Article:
How You Know Your Deposition Went Well

If you’ve been injured in an accident that wasn’t your fault, you know how overwhelming and stressful the aftermath can be. You may be dealing with medical bills, lost wages, and physical and emotional pain – and on top of all that, you face the daunting prospect of a legal battle.

If you opt to file a lawsuit to pursue the compensation you deserve, the other side’s attorney will send you a notice that they want to take your deposition.

What’s a Deposition?

A deposition is a legal proceeding where you’ll be questioned under oath by the other side’s attorney to gather information for the case. The deposition will occur in an informal setting, often in the other attorney’s office. You, your lawyer, the other side’s lawyer, and the court reporter will be present. The court reporter will swear you in and take a transcription of everything everyone says during the deposition. The report will prepare a transcript later. Each attorney can obtain a copy to review the testimony.

How Should I Prepare for My Deposition?

So, how can you prepare for a deposition and ensure it goes well? Here are a few tips:

Most importantly, make sure you’re working with an experienced personal injury attorney. Your attorney will tell you what to expect during the deposition and explain the best way to answer questions. They’ll also be able to prepare you for any potential curveballs that may come your way.

Next, take the time to review your case and the information that’s been gathered so far. Be thoroughly familiar with the facts and details of the case so that you can answer questions accurately and confidently.

During the deposition itself, make sure you’re listening carefully to the questions being asked. Take your time in answering, and don’t be afraid to ask for clarification if you’re not sure what’s being asked.

You can ask your attorney to have a mock deposition with you. They can ask you questions as if they’re the opposing attorney so you can get a feel for what it’s like to be questioned in a direct way about the accident. There could be moments when you’re uncomfortable or get flustered. Take a moment to refocus, take a deep breath, and answer calmly.

How Do I Know It Went Well?

Giving a deposition can be a nerve-wracking experience, but it’s also a crucial part of building your case. So, how can you tell if your deposition went well? Here are some key indicators to look out for:

Did you feel prepared and confident going into the deposition? Your attorney should have thoroughly briefed you on what to expect and how to answer questions. If you felt ready to face the questions head-on, that’s a great start. You should have a clear understanding of the process and what’s expected of you.

Did you pause before answering each question? If you took a moment before starting to talk to make sure you understood the question and to make sure you said only what you intended to say, you did well.

Did you provide clear, concise answers to the attorney’s questions? If you answered the questions completely without adding any additional information, that’s good.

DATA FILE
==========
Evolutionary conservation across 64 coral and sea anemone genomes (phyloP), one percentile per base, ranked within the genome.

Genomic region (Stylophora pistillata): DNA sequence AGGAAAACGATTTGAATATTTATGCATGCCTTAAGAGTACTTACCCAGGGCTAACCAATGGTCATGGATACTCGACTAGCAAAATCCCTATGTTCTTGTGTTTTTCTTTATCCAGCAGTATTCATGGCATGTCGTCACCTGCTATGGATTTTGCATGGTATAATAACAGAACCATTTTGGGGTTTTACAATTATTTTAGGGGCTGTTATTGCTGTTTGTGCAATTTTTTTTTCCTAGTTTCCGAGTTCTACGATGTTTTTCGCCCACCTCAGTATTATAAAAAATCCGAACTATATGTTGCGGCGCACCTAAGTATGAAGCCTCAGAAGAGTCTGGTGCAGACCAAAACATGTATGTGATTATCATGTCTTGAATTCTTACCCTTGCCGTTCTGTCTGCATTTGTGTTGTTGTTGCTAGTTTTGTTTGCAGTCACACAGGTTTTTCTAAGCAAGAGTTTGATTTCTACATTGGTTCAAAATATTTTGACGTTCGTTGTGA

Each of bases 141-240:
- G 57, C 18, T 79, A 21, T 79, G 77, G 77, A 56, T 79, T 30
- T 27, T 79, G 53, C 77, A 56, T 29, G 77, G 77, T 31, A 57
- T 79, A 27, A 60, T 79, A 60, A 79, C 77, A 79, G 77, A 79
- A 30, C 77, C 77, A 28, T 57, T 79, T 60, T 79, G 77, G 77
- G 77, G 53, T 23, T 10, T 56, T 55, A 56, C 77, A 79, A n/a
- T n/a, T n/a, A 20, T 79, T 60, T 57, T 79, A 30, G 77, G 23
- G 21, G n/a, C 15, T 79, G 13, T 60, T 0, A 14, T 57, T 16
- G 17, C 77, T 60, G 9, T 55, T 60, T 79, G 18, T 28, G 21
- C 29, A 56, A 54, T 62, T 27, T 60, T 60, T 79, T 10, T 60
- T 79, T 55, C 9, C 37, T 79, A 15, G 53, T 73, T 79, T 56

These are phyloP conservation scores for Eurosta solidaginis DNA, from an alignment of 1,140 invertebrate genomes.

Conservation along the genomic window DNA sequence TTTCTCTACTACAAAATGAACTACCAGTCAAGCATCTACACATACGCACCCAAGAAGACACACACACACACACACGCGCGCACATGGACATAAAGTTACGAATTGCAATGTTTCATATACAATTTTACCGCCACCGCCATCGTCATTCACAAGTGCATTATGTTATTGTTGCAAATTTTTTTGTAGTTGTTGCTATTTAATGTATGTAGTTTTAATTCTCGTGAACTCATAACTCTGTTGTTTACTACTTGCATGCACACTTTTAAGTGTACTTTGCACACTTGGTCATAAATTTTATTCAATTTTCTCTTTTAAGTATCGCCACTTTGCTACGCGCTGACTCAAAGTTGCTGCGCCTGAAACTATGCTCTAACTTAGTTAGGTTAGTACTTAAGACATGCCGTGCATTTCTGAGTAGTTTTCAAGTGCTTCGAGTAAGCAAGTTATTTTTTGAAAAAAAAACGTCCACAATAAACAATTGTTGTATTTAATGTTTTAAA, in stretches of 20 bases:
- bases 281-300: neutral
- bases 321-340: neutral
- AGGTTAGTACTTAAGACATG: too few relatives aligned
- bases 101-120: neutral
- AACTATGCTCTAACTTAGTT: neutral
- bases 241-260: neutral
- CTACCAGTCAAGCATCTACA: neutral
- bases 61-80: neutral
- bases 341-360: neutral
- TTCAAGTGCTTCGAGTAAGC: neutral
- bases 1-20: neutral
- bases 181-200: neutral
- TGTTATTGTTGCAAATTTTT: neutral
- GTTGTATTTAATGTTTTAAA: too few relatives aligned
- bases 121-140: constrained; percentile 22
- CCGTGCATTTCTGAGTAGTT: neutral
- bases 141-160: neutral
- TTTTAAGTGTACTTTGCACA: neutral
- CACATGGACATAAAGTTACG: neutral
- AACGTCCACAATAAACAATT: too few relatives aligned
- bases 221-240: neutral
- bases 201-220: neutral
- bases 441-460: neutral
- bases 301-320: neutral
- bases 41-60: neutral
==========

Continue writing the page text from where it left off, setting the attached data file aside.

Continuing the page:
Did you manage to stay calm and composed, even under pressure? If you didn’t get flustered or defensive during the questioning, that’s a great sign that you held your own.

Did you say “I don’t know” to questions whose answers you were unsure of? It’s perfectly okay to admit that you don’t know if the attorney asks you questions you can’t answer. You’re better off saying you don’t know than trying to make up an answer or guess what the best answer could be.

Were you truthful? You should never lie or exaggerate during your deposition. You’ll be giving your testimony under oath, and both attorneys will be scouring the transcript of your deposition for information they can use at trial. If you say one thing in your deposition and another thing to the insurance adjuster, your credibility can be questioned.

Was your attorney feel satisfied with your performance during the deposition? Your attorney will be able to give you feedback on how you did during the deposition and what you can expect going forward.

If you’re not sure how your deposition went, don’t be afraid to ask your attorney. Remember, your attorney is on your side, and they want to see you succeed. They’ll be able to give you a clear understanding of how the deposition went and what it means for your case.

Contact Karlin, Fleisher & Falkenberg, LLC Today

At Karlin, Fleisher & Falkenberg, LLC, we’re not just your attorneys. We’re your partners in the fight for justice. We understand how stressful and overwhelming a personal injury case can be, and we’re here to help you every step of the way.

If you’ve been injured in the Chicagoland area in an accident that wasn’t your fault, don’t wait – call us today at 312-346-8620 for your confidential consultation. We’re here to help you get back on your feet and move forward with your life.

Written by Karlin, Fleisher & Falkenberg, LLC Last Updated : April 28, 2023